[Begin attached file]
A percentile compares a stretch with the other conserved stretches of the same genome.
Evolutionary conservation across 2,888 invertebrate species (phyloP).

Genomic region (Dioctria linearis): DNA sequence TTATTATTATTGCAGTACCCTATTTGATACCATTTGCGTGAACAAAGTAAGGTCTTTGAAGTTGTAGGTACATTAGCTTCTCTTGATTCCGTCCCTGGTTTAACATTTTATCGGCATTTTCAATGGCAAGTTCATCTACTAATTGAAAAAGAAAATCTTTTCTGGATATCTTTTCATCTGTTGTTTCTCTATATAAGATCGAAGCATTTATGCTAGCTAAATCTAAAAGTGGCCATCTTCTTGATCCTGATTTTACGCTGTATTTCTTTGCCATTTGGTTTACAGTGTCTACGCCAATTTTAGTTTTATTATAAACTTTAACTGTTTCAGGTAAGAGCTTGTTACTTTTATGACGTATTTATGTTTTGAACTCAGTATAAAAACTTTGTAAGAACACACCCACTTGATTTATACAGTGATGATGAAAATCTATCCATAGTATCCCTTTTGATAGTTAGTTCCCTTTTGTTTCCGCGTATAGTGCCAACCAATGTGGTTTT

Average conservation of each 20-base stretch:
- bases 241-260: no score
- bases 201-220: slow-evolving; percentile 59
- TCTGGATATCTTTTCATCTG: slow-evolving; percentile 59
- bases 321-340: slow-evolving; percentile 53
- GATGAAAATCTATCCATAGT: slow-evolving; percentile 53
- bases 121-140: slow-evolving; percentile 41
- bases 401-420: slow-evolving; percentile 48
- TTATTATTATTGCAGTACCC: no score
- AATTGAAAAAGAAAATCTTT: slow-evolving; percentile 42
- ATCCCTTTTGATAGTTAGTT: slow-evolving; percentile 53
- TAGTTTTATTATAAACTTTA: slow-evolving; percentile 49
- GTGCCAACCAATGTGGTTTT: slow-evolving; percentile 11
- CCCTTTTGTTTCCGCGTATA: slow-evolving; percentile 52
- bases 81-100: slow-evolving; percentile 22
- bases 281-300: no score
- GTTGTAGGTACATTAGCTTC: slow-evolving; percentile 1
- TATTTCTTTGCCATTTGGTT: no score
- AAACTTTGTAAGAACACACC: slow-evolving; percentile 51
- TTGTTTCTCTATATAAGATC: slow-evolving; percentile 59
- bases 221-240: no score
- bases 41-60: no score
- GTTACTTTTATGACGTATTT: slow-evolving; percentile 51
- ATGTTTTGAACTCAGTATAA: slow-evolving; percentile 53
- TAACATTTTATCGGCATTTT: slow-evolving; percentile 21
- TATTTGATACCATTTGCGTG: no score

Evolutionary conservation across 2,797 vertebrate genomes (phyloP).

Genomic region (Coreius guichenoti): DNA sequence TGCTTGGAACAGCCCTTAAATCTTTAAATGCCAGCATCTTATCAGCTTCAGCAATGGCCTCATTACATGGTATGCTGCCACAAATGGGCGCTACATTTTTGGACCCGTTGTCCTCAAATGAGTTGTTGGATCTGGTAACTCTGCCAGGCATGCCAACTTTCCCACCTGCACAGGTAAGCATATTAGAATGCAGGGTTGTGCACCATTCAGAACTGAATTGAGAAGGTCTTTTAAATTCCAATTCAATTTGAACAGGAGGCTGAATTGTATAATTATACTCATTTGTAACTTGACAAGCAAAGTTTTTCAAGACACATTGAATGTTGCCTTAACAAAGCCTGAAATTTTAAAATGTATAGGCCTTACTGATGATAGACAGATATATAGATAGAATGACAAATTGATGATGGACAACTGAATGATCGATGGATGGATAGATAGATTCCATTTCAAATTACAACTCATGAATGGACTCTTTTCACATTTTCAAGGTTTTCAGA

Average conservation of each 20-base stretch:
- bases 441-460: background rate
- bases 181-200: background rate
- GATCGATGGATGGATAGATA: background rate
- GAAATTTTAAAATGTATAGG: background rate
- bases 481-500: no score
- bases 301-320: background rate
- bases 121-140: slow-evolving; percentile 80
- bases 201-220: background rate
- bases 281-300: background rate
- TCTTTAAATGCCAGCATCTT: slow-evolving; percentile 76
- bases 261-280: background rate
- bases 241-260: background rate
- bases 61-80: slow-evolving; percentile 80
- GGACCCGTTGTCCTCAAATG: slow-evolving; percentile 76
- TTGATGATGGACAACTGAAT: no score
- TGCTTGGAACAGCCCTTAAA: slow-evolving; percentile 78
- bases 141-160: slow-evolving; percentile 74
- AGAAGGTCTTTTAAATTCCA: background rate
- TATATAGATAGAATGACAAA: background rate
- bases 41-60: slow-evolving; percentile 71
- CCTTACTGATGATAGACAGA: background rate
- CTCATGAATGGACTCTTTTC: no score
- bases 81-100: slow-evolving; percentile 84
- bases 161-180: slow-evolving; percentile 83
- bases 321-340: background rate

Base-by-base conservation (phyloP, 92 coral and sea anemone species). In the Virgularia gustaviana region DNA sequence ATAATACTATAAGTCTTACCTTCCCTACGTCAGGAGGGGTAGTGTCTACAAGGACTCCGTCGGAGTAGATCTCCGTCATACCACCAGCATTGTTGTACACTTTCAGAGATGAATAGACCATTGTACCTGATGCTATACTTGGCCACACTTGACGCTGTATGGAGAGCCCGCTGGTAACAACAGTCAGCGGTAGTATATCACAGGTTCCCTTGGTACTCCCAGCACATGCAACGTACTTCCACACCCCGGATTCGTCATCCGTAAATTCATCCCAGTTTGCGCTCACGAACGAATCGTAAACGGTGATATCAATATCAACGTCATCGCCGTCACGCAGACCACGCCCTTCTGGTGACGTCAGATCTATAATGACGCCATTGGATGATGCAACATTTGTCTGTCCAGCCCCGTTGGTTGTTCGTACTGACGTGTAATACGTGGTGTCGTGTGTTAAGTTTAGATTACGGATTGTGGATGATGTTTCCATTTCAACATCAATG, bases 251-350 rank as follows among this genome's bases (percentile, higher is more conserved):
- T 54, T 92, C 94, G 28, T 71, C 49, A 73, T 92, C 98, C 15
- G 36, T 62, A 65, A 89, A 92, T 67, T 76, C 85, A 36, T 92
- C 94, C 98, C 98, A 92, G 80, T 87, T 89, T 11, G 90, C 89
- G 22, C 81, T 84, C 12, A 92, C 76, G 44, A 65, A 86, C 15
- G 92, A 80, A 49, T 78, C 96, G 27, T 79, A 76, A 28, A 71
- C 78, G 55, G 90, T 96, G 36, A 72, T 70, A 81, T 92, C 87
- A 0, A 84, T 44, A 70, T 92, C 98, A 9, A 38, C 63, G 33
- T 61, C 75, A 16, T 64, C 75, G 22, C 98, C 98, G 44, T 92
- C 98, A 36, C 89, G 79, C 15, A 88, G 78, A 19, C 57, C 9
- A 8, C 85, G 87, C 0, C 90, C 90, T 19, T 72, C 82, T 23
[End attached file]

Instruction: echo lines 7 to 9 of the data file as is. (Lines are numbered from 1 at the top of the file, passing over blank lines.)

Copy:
- TCTGGATATCTTTTCATCTG: slow-evolving; percentile 59
- bases 321-340: slow-evolving; percentile 53
- GATGAAAATCTATCCATAGT: slow-evolving; percentile 53